Optical sensors do not have internal electrolyte, so maintenance of this type of sensor is limited to changing the optical element. Over time, the element will lose the ability to absorb light due to a process called “bleaching”. With some sensors, this process is greatly accelerated when it is exposed to direct sunlight, and will cause irreversible damage to the sensor element.
ATI’s optical sensor element is designed to last a several years in normal operation. The sensor design allows for exposure to direct sunlight without damaging the sensor element.
GALVANIC MEMBRANED SENSOR
Membraned type D.O. sensors have been used for D.O. monitoring and control for over 40 years and have proven to be consistently accurate and reliable. Properly designed, a membraned sensor will provide continuous service for a year or more without maintenance of any kind.
Galvanic oxygen sensors function in much the same way as a battery. The sensing elements consist of platinum cathode and lead anode, with a durable Teflon membrane isolating the sensor system from the liquid being measured.
Oxygen diffuses through the membrane and is reduced to hydroxide ion on the surface of the cathode. This reaction generates current between the platinum and lead electrodes which is proportional to oxygen concentration. An RTD temperature element measures water temperature and corrects the sensor signal for its effect. The result is a D.O. measurement that’s accurate over an operating range of -5-50°C.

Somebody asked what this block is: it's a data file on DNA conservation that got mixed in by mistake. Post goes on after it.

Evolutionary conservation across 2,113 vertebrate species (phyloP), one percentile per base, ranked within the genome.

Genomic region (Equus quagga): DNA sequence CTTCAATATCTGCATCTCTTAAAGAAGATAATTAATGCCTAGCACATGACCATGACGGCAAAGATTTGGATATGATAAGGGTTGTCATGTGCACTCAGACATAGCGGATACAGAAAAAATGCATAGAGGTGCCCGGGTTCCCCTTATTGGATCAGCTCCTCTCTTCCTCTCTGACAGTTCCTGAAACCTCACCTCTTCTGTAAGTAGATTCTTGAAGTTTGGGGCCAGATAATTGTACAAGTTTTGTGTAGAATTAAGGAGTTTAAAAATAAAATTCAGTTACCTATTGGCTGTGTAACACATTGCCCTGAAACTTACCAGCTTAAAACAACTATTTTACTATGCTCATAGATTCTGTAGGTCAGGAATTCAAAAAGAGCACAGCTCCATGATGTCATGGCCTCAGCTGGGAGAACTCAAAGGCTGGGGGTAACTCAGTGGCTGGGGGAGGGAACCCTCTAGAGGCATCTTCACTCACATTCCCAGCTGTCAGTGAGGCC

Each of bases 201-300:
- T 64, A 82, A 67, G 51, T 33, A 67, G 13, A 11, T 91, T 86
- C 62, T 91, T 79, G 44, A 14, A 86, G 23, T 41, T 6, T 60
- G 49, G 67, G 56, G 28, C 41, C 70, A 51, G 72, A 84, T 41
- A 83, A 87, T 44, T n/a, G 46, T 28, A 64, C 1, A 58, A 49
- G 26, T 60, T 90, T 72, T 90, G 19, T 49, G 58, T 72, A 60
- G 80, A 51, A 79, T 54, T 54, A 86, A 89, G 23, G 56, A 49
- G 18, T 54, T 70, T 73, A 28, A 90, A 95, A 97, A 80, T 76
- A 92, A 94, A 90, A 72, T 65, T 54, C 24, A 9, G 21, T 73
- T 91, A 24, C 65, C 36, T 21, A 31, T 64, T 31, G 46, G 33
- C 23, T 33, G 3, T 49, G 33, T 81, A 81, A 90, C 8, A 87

Choice of using either optical or galvanic membraned sensors. Electronics handle either sensor option without adjustments or special programming.
Automatic “Air Blast” sensor cleaning system available for reducing maintenance in applications where sensor fouling is a problem.
Automatic calibration check at the end of an auto-clean cycle ensures sensor is clean and responding to changing oxygen concentration.
AC or DC Power Options
Power options include universal 100-240 VAC or 12-24 VDC.
Analog Output Options
Two isolated 4-20 mA outputs are standard, with an option for a third output if required. Default setting provides analog outputs for D.O. and temperature.
Standard PID control function assignable to one analog output.
Available for either Profibus-DP, Modbus-RTU, or Ethernet-IP.
Three SPDT relays are standard, with relay functions programmable for alarm, control, or trouble indication. Three additional low power relays available as an option.
NEMA 4X (IP-66) enclosure is suitable for wall, pipe, or panel mounting.
Back-lit large LCD display provides clear visibility in any lighting conditions. A scrolling second line on the display provides additional information and programming prompts.